The One in Which Einstein, Sparrows, and Blood Have Something in Common

lonely sparrow
lonely sparrow (Photo credit: manitoon)

“There are two ways to live your life. One is as though nothing is a miracle. The other is as though everything is a miracle.”
–Albert Einstein

A small but amazing miracle happened in my life today: I successfully finished a plasma donation. I have donated once before, and that went off with only a minor hiccough, but today was different.

Everything started out well, and I felt sure I’d be off the bed and on the way home within forty minutes or so. I lay calmly in the bed, reading and squeezing a stress ball, occasionally breaking to check the little green light that indicated my blood was flowing quickly. All was well. After about ten minutes though, the light changed to yellow. I squeezed harder and faster, trying to force my blood quickly through my veins. This worked for awhile, but my hand quickly began to cramp from the effort. I silently said a little prayer for strength to continue rapidly.

Another 15 minutes went by, and the light started vacillating between yellow, where it had hovered, and red– indicating that there was zero blood flow. I tried to wave over a phlebotomist for help, but they all were busy, so I pumped my fist harder and faster yet, squeezing that ball within an inch of its life. Sweat dripped down my forehead, and I could feel my body temperature rising exponentially with each pump. My legs began to cramp, and I realized that I’d been tensing them anxiously… but I couldn’t get them to relax.

I prayed again, more urgently this time, calling on my Creator to strengthen my hand and thin my blood before I passed out. Just as I concluded my prayer, the draw cycle ended and the machine began to return my filtered blood back to me. That meant that I got to stop pumping for a bit, and as I watched the blood flow into my body, it was as though I was watching my strength return, drop by drop. I was renewed, and I sent up a prayer of thanks. After a short reprieve, the next draw cycle began, and I pumped vigorously… and was rewarded with the coveted green light! Huzzah!

Then, the worst happened. My hand, which had been cramping unceasingly, began to tremble and spasm in protest. I was unable to pump my fist at the same rate any longer, and my blood flow slowed and then stopped completely. By this time I had subconsciously equated the firm and rapid squeezing of the stress ball directly with the green light. Blood was rushing from my head and I found it difficult to think, and in my confused state I had to fight the urge to squeeze the ball with the other hand, having irrationally reasoned that I’d be able to squeeze the ball harder and thus regain green light status. I watched donors who had been behind me in line come and go, while still trying to politely ask for help and growing more and more frustrated and resentful as I was ignored.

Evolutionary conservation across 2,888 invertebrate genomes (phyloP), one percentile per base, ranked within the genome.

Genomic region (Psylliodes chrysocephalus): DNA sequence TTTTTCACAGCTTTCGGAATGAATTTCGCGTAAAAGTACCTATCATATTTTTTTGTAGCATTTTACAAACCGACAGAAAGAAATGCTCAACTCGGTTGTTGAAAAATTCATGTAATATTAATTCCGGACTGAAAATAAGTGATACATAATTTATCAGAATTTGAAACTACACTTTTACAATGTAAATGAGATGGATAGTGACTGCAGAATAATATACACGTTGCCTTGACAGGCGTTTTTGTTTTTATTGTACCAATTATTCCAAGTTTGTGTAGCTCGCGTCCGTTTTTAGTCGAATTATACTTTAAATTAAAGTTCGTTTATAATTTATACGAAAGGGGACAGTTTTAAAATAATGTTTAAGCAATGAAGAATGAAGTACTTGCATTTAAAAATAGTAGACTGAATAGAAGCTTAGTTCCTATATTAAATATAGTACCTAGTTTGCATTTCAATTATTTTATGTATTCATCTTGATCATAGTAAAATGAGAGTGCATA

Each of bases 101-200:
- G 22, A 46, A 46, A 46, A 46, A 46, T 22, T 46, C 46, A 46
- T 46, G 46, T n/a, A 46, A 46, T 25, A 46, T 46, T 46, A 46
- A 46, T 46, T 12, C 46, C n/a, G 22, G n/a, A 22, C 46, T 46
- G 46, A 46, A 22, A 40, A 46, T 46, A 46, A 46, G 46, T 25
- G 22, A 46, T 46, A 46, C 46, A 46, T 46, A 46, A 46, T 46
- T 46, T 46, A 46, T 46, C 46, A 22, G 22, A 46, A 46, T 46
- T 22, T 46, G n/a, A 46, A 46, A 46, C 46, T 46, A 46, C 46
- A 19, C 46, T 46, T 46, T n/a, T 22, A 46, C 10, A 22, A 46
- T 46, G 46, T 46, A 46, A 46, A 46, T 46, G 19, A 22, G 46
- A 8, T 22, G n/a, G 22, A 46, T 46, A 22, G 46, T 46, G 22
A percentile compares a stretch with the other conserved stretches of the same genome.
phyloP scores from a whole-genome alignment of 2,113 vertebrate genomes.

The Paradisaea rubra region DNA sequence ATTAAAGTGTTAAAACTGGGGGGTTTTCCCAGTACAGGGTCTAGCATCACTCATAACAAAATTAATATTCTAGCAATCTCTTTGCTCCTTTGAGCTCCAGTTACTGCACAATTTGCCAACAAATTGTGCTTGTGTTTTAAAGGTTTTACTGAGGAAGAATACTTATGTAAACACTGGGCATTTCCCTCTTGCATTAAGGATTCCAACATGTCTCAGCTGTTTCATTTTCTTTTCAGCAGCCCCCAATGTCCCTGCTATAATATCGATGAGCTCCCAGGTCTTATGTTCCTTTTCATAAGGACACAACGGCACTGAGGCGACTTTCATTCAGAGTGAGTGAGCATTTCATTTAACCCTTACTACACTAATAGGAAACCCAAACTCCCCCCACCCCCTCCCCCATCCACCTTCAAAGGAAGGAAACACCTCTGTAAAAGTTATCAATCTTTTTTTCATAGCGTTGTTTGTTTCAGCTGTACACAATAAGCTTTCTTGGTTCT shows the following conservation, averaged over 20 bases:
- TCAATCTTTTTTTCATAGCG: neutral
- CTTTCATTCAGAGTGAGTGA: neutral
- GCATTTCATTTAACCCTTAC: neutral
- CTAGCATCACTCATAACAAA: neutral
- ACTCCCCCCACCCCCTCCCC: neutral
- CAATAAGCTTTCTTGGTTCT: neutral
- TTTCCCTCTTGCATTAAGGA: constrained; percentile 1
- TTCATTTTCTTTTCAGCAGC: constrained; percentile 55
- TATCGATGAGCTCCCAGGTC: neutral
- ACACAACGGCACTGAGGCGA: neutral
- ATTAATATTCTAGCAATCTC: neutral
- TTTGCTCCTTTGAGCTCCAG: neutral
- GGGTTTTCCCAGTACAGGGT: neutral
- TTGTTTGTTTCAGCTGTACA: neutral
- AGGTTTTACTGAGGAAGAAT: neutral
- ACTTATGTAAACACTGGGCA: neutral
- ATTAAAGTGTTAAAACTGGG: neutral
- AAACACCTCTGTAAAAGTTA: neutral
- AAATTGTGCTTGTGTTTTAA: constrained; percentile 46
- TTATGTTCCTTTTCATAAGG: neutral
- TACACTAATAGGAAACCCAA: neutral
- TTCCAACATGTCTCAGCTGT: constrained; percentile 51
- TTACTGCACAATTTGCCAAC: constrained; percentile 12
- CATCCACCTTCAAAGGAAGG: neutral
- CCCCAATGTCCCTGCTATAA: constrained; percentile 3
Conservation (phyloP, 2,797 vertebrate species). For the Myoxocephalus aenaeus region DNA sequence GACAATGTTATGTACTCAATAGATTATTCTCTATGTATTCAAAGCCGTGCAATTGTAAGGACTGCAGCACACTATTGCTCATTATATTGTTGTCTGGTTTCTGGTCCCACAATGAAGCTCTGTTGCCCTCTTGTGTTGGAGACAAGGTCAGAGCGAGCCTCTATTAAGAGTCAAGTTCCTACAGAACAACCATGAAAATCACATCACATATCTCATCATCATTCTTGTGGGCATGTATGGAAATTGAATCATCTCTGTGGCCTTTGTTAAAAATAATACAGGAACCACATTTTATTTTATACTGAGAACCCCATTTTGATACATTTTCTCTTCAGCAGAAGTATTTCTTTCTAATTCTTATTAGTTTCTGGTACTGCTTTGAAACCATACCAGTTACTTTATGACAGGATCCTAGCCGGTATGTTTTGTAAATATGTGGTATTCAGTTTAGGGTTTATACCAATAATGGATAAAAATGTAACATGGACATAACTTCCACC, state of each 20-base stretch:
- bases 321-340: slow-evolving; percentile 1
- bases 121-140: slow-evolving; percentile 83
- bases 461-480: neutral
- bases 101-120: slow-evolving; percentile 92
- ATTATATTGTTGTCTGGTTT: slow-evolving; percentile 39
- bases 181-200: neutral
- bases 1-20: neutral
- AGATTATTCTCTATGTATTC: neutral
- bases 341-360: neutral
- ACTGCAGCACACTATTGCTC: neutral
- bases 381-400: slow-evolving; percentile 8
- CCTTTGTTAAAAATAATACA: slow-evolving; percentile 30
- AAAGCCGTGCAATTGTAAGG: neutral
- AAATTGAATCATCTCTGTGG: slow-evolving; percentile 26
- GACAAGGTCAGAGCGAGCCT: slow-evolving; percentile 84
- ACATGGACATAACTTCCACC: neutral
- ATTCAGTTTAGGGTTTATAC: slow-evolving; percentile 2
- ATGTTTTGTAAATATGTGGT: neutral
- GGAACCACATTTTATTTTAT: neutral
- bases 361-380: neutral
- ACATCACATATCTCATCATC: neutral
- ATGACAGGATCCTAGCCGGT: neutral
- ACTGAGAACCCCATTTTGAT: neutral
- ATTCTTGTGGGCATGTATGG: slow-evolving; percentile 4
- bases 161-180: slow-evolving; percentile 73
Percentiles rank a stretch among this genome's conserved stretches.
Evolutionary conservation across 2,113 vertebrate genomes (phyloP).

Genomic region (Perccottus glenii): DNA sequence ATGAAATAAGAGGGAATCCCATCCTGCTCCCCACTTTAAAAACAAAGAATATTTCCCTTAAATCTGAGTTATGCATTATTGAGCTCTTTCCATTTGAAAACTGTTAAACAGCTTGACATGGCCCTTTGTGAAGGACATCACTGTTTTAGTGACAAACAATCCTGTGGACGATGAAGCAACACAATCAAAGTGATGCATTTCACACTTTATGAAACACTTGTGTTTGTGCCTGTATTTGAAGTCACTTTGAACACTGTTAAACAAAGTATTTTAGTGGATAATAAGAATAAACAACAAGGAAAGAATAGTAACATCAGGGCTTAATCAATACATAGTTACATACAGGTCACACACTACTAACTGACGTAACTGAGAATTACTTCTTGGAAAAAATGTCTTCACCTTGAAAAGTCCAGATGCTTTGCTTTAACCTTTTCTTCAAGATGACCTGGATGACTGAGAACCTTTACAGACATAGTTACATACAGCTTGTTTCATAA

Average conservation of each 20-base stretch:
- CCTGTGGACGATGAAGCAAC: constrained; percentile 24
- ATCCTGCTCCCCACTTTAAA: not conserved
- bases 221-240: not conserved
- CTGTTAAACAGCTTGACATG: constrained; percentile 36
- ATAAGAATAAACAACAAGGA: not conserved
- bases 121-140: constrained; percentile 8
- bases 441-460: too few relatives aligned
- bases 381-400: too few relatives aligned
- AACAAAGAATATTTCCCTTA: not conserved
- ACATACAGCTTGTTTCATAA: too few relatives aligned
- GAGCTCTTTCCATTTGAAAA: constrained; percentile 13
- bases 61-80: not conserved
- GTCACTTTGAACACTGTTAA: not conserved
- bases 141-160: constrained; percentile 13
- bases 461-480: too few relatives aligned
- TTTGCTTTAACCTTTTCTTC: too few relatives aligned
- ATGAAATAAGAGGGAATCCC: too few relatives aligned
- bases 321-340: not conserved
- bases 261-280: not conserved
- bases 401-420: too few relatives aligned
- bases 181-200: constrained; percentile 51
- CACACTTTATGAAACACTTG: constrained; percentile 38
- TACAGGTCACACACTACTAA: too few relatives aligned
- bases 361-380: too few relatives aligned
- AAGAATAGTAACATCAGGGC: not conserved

Eventually, I caught the attention of another donor, who alerted a super-helpful phlebotomist to my plight. She hustled over and informed me that the filter was completely clogged, and that all the pumping I had been doing was not helping, and could have damaged my vein. I resisted the urge to roll my eyes at her timely wisdom, and instead, I prayed. I felt prompted to ask for both patience and water, and as I slowly sipped, I felt strength and logic return.

I calmly asked her what could be done, and she decided to massage the filter manually, since I was almost done with my donation at this point. So I gathered my resolve and gave my hand a firm (but silent) talking-to, and off we went. Pump, massage, pump, massage, pump, massage…. it felt interminable, and it hurt like the dickens! It felt like I was trying to push cement through my veins, but eventually the machine let forth a heavenly BEEEEEEEP… and I was done. Almost.

The last phase of plasma donation is a final return of blood diluted with a saline solution to re-hydrate the body. The saline makes you feel cold, and I smiled as I started to shiver, anticipating my approaching freedom. But though I continued to get colder and colder, the blood flowed more and more slowly. This time the needle was clogged. I’d been in the bed for over an hour and a half at this point, and I wanted to cry. I asked them to just let me go without the final return, promising that I’d take things easy — but no dice. So again, I prayed.

Eventually, the three phlebotomists and one nurse who had surrounded me decided to give up on that vein and complete the return in my other arm, which apparently was a breach of protocol and required enough delay for the saline-induced cold to set my teeth chattering and extremities quaking. My toes went numb, but eventually the decision was made and approval had, and the needle went into my other arm. A mere five minutes later, the machine beeped again, and I was done. Finally, my ordeal was over, and I silently thanked my Father as I made my way home.

I know that in the grand scheme of things, this is infinitesimal. People die and get serious illnesses and face all kinds of challenges that make my measly blood flow problem seem completely ridiculous, and the multitude of times I prayed may seem frivolous. But I very much needed a reminder today that my Father loves me, and that even my insignificant problems matter to Him, and I got it.

A warm feeling filled my chest on the way home, chasing out the saline cold. It felt like an inside-out hug, and tears of joy filled my eyes as I remembered that His eye is on the sparrow, but it is also on me– every part of my existence… even my blood.

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